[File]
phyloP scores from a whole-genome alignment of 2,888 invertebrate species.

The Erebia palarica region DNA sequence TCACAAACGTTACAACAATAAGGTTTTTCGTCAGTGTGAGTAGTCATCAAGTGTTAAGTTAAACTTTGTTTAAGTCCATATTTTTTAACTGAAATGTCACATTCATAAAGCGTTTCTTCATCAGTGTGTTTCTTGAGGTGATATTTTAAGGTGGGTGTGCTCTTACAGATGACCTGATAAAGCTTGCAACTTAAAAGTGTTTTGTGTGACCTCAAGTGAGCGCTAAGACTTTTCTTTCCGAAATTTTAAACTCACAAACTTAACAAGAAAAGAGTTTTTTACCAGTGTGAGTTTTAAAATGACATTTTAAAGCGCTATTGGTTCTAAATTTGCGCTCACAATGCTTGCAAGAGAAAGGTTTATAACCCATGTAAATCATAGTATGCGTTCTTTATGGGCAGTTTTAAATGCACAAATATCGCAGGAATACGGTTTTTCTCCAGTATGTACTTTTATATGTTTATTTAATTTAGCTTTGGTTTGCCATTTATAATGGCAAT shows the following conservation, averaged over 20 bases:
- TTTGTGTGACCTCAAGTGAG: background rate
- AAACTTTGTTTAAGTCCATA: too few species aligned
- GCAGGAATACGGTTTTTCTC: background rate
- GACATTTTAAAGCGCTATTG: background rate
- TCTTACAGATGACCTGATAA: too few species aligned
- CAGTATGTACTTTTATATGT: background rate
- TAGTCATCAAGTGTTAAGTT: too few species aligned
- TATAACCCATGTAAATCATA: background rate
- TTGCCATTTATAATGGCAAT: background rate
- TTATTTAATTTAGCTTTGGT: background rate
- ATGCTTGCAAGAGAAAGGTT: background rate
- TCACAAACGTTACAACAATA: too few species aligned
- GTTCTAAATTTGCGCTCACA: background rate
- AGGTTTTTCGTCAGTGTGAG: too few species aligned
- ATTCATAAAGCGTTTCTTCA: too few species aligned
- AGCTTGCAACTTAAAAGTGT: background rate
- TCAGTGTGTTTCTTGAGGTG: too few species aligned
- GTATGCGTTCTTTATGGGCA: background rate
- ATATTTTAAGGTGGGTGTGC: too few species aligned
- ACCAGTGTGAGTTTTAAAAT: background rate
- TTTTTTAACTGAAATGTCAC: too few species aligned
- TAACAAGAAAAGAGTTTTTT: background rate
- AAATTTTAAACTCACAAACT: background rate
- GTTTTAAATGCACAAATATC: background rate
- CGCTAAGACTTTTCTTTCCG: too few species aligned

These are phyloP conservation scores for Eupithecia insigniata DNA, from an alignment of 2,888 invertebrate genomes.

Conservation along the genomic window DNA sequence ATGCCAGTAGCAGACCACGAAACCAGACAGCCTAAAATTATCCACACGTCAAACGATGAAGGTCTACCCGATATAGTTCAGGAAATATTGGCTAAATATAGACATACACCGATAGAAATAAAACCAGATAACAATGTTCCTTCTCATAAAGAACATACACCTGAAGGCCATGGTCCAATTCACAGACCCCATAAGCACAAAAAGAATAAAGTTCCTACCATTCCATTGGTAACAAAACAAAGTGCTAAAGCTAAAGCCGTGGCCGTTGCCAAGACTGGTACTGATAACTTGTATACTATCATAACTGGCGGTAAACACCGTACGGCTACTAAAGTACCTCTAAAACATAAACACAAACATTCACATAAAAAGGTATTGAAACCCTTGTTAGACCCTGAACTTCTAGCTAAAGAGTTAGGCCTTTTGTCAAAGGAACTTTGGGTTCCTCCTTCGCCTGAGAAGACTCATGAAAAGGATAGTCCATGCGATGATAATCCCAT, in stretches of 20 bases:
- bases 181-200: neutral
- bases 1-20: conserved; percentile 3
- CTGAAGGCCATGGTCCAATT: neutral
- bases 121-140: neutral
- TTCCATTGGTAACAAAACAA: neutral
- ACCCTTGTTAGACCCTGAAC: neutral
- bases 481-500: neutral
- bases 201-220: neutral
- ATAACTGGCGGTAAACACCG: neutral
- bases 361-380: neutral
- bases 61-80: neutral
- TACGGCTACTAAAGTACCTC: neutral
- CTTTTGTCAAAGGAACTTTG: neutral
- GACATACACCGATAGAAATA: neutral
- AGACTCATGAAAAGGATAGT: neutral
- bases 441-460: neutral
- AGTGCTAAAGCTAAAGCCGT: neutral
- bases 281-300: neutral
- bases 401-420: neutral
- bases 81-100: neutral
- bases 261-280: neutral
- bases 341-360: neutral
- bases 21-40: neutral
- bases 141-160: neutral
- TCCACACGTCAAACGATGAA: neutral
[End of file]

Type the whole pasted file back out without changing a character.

phyloP scores from a whole-genome alignment of 2,888 invertebrate species.

The Erebia palarica region DNA sequence TCACAAACGTTACAACAATAAGGTTTTTCGTCAGTGTGAGTAGTCATCAAGTGTTAAGTTAAACTTTGTTTAAGTCCATATTTTTTAACTGAAATGTCACATTCATAAAGCGTTTCTTCATCAGTGTGTTTCTTGAGGTGATATTTTAAGGTGGGTGTGCTCTTACAGATGACCTGATAAAGCTTGCAACTTAAAAGTGTTTTGTGTGACCTCAAGTGAGCGCTAAGACTTTTCTTTCCGAAATTTTAAACTCACAAACTTAACAAGAAAAGAGTTTTTTACCAGTGTGAGTTTTAAAATGACATTTTAAAGCGCTATTGGTTCTAAATTTGCGCTCACAATGCTTGCAAGAGAAAGGTTTATAACCCATGTAAATCATAGTATGCGTTCTTTATGGGCAGTTTTAAATGCACAAATATCGCAGGAATACGGTTTTTCTCCAGTATGTACTTTTATATGTTTATTTAATTTAGCTTTGGTTTGCCATTTATAATGGCAAT shows the following conservation, averaged over 20 bases:
- TTTGTGTGACCTCAAGTGAG: background rate
- AAACTTTGTTTAAGTCCATA: too few species aligned
- GCAGGAATACGGTTTTTCTC: background rate
- GACATTTTAAAGCGCTATTG: background rate
- TCTTACAGATGACCTGATAA: too few species aligned
- CAGTATGTACTTTTATATGT: background rate
- TAGTCATCAAGTGTTAAGTT: too few species aligned
- TATAACCCATGTAAATCATA: background rate
- TTGCCATTTATAATGGCAAT: background rate
- TTATTTAATTTAGCTTTGGT: background rate
- ATGCTTGCAAGAGAAAGGTT: background rate
- TCACAAACGTTACAACAATA: too few species aligned
- GTTCTAAATTTGCGCTCACA: background rate
- AGGTTTTTCGTCAGTGTGAG: too few species aligned
- ATTCATAAAGCGTTTCTTCA: too few species aligned
- AGCTTGCAACTTAAAAGTGT: background rate
- TCAGTGTGTTTCTTGAGGTG: too few species aligned
- GTATGCGTTCTTTATGGGCA: background rate
- ATATTTTAAGGTGGGTGTGC: too few species aligned
- ACCAGTGTGAGTTTTAAAAT: background rate
- TTTTTTAACTGAAATGTCAC: too few species aligned
- TAACAAGAAAAGAGTTTTTT: background rate
- AAATTTTAAACTCACAAACT: background rate
- GTTTTAAATGCACAAATATC: background rate
- CGCTAAGACTTTTCTTTCCG: too few species aligned

These are phyloP conservation scores for Eupithecia insigniata DNA, from an alignment of 2,888 invertebrate genomes.

Conservation along the genomic window DNA sequence ATGCCAGTAGCAGACCACGAAACCAGACAGCCTAAAATTATCCACACGTCAAACGATGAAGGTCTACCCGATATAGTTCAGGAAATATTGGCTAAATATAGACATACACCGATAGAAATAAAACCAGATAACAATGTTCCTTCTCATAAAGAACATACACCTGAAGGCCATGGTCCAATTCACAGACCCCATAAGCACAAAAAGAATAAAGTTCCTACCATTCCATTGGTAACAAAACAAAGTGCTAAAGCTAAAGCCGTGGCCGTTGCCAAGACTGGTACTGATAACTTGTATACTATCATAACTGGCGGTAAACACCGTACGGCTACTAAAGTACCTCTAAAACATAAACACAAACATTCACATAAAAAGGTATTGAAACCCTTGTTAGACCCTGAACTTCTAGCTAAAGAGTTAGGCCTTTTGTCAAAGGAACTTTGGGTTCCTCCTTCGCCTGAGAAGACTCATGAAAAGGATAGTCCATGCGATGATAATCCCAT, in stretches of 20 bases:
- bases 181-200: neutral
- bases 1-20: conserved; percentile 3
- CTGAAGGCCATGGTCCAATT: neutral
- bases 121-140: neutral
- TTCCATTGGTAACAAAACAA: neutral
- ACCCTTGTTAGACCCTGAAC: neutral
- bases 481-500: neutral
- bases 201-220: neutral
- ATAACTGGCGGTAAACACCG: neutral
- bases 361-380: neutral
- bases 61-80: neutral
- TACGGCTACTAAAGTACCTC: neutral
- CTTTTGTCAAAGGAACTTTG: neutral
- GACATACACCGATAGAAATA: neutral
- AGACTCATGAAAAGGATAGT: neutral
- bases 441-460: neutral
- AGTGCTAAAGCTAAAGCCGT: neutral
- bases 281-300: neutral
- bases 401-420: neutral
- bases 81-100: neutral
- bases 261-280: neutral
- bases 341-360: neutral
- bases 21-40: neutral
- bases 141-160: neutral
- TCCACACGTCAAACGATGAA: neutral